1997, United States Naval Inst.
Although the title of this book calls up an image commonly applied to U-boat commanders, the author's purpose is to show that this image, in common with all other images associated with the U-boat man, does not stand up to close scrutiny. His goal is to demonstrate that no one image is correct, and that the men in question were all quite different from one another in terms of background, personality, achievements and ideas.
The book includes sections on Jürgen Oesten, Wolfgang Lüth, Victor Oehrn, and Erich Topp. The most famous aces, Günther Prien, Joachim Schepke, and Otto Kretschmer, are mentioned briefly, as is the ill-fated Oskar Kusch. The Merten-Buchheim quarrel over Das Boot is discussed in the framework of these two individuals' wartime experiences, and Vause also offers a literary comparison of Das Boot to the only other major U-boat novel yet published, Haie und kleine Fische (Sharks and Little Fishes). Herbert Werner and his famous memoir Iron Coffins are also examined.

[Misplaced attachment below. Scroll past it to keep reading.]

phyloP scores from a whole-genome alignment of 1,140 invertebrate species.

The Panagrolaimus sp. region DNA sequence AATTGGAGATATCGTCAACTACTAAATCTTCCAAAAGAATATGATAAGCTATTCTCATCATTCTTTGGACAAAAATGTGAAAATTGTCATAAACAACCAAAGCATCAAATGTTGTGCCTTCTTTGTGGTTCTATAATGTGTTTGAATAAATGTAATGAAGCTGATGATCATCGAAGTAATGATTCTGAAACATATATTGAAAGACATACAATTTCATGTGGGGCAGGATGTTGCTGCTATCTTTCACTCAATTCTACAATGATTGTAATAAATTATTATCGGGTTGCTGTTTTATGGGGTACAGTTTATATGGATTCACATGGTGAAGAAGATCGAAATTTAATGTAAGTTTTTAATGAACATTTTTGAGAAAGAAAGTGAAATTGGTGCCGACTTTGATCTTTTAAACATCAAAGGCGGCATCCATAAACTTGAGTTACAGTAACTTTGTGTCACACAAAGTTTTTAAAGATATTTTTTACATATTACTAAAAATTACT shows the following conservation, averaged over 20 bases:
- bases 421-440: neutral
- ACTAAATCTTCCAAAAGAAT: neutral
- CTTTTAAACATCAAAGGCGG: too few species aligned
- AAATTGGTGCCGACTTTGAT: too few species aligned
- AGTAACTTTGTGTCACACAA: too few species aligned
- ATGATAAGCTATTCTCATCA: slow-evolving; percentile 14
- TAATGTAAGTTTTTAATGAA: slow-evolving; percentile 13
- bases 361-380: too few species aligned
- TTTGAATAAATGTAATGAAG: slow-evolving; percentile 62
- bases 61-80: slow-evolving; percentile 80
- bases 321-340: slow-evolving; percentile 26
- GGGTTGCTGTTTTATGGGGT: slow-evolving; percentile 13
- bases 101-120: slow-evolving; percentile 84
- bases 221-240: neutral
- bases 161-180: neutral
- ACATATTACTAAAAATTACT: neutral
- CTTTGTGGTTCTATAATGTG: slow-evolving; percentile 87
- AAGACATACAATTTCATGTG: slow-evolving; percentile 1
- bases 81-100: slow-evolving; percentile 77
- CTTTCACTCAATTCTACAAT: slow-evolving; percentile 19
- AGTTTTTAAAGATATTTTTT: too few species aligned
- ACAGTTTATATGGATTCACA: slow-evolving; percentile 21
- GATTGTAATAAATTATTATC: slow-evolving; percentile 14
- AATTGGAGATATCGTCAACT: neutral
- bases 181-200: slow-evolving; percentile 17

Two of the most interesting sections of the book are its few paragraphs about Horst Bredow and his U-boot-Archiv in Cuxhaven, and an insightful chapter on Karl Dönitz. The book also includes background chapters on the U-boat arm since 1914.
Overall, Vause succeeds in his quest to demonstrate that, far from being one-sided warriors cast from an identical mold, U-boat commanders, like anyone else, were unique individuals quite dissimilar one from another.
Review written by Tonya Allen.
Published on 26 Nov 1999.
This title is highly recommended.
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